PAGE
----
04 September 2009

Airlines Vs GDSs - The Sequel.

The long running battle over distribution control is akin to the Harry Potter saga. It goes on and on, a long drawn out affair with as many plot twists and turns as J K Rowling's Historic Novels. The current phase (at least as far as the movies are concerned) of teenage angst for the three heroes has broad similarities in the airlines separation of their dependency on the GDS. Thus the Three GDSs do rather look like instruments of He-Who-Must-Not-Be-Named.

Finding out who is the one (or ones) who has gone over to the Dark Side draws analogies that could fill volumes.

A recent piece in BTN entitled "GDS CEOs Assess Changed Airline Negotiating Dynamics" has brought a light onto the battle lines that are being drawn.

To some - there is a desire that says they wish the whole issue would go away so that the players could quietly negotiate in peace. Over time they could come out with a solution that is acceptable to the protagonists that evokes images of epic battles of the forces of Good vs those of the Dark Lord. In that way the seemingly innocent bystanders - which is how the agencies cast themselves - could carry on without interruption and changes on their side.

However - this is all somewhat wishful thinking. The facts of the matter demand a change in the status quo. Earlier this year at the height of the recession with bad news resounding in everyone's ears - the top two US airlines CEOs both came out in favour of radical change in the model.

"...maybe I'm dreaming here," American CEO Gerard Arpey said envisioning a future "where those folks who are the intermediary between us and our customer have to pay for access to our product rather than us paying them to distribute our product." Arpey called that shift a "long-term vision," rather than a near-term reality. Within days Delta CEO Richard Anderson followed with a similar statement saying, "Over time, the industry has to evolve to the model of other industries, where people pay us for our content rather than us paying them to take our content."

Over on the other side of the pond the model for the next round of negotiations was quietly being rolled out by arguably one of the more successful of the legacy carriers - Lufthansa. LH, itself an Amadeus owner, was able to to turn the GDS model on its head and control the GDS radically reducing its both core and marketing costs and in some cases turning its GDS expense into a profit center.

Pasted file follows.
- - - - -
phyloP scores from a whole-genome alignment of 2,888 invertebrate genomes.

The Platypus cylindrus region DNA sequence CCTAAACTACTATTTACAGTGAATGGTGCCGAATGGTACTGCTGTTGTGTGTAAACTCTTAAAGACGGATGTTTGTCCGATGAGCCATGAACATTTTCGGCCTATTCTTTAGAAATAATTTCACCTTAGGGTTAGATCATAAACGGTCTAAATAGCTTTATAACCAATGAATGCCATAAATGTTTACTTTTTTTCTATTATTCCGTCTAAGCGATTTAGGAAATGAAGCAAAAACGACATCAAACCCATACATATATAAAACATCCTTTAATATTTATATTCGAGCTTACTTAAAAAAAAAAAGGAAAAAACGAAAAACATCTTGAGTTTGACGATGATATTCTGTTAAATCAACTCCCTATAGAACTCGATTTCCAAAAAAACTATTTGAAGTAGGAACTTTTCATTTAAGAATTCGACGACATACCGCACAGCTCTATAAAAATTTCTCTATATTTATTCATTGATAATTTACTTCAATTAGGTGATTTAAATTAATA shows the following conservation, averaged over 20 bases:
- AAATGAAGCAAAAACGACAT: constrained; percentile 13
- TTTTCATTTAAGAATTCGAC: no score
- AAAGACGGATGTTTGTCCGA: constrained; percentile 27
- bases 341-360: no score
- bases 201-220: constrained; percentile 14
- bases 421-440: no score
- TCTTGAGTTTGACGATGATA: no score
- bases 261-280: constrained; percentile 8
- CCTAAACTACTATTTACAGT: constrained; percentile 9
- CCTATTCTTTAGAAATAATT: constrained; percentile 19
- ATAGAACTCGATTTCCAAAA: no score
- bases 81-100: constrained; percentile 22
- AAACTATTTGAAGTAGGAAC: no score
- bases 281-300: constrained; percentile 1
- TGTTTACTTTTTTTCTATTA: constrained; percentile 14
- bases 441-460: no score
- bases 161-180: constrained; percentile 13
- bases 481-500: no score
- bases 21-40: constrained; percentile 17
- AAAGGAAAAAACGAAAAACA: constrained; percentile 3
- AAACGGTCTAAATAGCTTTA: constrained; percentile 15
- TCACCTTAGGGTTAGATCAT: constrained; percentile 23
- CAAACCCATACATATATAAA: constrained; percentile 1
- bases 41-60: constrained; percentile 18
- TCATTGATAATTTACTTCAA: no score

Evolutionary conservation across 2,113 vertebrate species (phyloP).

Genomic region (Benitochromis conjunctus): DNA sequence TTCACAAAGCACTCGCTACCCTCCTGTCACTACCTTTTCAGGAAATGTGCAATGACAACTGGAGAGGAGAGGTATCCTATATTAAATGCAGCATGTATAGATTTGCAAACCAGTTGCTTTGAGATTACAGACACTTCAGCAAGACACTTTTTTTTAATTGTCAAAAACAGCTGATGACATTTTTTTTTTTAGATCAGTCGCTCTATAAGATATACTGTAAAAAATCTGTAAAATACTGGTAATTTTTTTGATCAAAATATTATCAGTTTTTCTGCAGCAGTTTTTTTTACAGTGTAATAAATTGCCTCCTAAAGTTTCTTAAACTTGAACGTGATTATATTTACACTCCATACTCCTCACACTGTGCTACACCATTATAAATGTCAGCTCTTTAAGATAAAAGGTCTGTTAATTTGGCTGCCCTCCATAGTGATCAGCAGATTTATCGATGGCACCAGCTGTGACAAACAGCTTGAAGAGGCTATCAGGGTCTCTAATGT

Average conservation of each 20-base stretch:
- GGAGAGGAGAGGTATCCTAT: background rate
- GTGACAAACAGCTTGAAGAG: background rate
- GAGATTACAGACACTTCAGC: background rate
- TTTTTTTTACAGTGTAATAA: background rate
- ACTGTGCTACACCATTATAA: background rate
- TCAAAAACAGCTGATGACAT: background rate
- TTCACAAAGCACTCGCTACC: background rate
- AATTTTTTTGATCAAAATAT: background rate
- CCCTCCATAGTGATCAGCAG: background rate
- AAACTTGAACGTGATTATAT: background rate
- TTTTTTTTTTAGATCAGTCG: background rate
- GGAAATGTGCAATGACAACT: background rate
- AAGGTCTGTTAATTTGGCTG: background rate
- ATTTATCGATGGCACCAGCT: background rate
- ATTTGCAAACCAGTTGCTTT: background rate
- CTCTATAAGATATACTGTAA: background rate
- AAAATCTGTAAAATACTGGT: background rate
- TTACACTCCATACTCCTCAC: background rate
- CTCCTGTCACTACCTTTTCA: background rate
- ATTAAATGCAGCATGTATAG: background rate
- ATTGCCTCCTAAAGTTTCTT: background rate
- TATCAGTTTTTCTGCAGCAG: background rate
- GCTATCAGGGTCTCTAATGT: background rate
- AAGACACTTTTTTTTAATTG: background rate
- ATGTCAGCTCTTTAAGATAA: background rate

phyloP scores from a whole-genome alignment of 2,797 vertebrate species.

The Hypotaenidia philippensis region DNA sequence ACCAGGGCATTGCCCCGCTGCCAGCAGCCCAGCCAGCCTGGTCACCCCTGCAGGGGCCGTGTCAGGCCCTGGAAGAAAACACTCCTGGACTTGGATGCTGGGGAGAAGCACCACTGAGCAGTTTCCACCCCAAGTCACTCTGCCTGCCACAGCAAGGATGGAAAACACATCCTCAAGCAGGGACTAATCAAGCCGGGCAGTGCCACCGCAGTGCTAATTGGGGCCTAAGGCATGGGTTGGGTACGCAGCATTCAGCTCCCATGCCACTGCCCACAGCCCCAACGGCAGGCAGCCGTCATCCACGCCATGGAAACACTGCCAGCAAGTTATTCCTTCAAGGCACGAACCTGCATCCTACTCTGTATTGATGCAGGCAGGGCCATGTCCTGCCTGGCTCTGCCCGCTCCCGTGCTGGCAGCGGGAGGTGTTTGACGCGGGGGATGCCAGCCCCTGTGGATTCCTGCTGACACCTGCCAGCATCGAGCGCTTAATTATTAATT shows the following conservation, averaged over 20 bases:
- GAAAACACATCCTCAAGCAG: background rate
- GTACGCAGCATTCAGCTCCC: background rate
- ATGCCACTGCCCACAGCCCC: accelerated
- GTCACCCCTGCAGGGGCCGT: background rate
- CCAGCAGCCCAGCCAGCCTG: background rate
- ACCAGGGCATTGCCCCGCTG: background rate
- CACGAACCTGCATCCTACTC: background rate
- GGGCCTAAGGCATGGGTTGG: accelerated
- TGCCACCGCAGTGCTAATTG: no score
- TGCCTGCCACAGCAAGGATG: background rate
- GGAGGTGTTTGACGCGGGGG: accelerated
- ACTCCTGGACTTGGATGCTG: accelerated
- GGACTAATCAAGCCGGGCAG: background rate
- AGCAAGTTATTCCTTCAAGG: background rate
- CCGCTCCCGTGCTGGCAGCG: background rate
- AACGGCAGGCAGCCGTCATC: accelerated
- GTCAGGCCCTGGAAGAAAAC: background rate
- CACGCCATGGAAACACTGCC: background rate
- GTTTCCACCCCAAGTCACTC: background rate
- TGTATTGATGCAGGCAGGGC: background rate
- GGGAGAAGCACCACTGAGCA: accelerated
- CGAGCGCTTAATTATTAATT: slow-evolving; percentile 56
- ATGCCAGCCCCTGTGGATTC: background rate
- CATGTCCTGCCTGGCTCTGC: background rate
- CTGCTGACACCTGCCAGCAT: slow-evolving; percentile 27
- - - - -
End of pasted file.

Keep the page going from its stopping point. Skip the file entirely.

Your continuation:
Sitting in the USA market and watching Southwest become more and more like a Full Network Carrier, it is easy to assume that the contrarian airlines (LCCs) have little impact. However again over in Europe the share and importance of the Low Cost Carriers particularly Ryanair and Easyjet have changed the dynamics of airline product distribution forever. Multi-source access is not a luxury or even just a competitive differentiator, now its an absolute necessity.

The GDSs have clearly failed to live up to their premise of universal supply chain providorship. The rapid rise in and now significant cost of maintaining independent links to direct airlines and indirect GDSs indeed the rise of all the IT costs for an agency/intermediary make the GDS just one of many - while still important - channels of distribution. For which they now have to justify themselves with better product in service models. In a conventional market - a world described above by Messrs Arpey and Anderson, this should promote a drive to excellence and passion for better products and services. However at this time the GDSs are struggling with lower transaction counts and demands for more product functionality. All at a time when they have paired both their operating services and their R&D to the lowest level possible.

It is against this backdrop that the first airlines will start to see their PCAs - participating carrier agreements open for re-negotiation starting in 2010.

Will it end in tears? Will there be peace and harmony across the land? Will they all end up in a master race lovefest?

Stay tuned - this is a battle for the long term hearts and minds of the user community, both the airlines and the intermediaries. To my point of view the current model represents an unnatural act - rather a series of them. To me it is unsustainable and demands reformation if not revolution.

For the first time real options are emerging not just from within (Like Galileo's Universal Desktop product acquired from G2 and Amadeus One) but also from the independent technology market - like Booking Builder and Farelogix. These applications represent both an unbundling of the GDS product but also new cheaper forms of commercial models that deliver the capabilities faster than the GDS have traditionally been capable.

This is a story that will run long and hard!


1 comment:

tentofortysix said...

So what's your point about it being "unnatural?" Do you think that airlines should own the cost of distributing their own content, or that it's fair for a GDS to work as a non-profit organization, or something?

You forgot to mention that GDS distribution is highly valuable to airlines; witness the LCCs accepting the GDS channel in recent years like jetBlue and even SouthWest. You also forgot to mention that GDS distribution is less than 2% of the cost of an average airline's boarded passenger fully-loaded cost ... so this is kind of an overwraught issue altogether.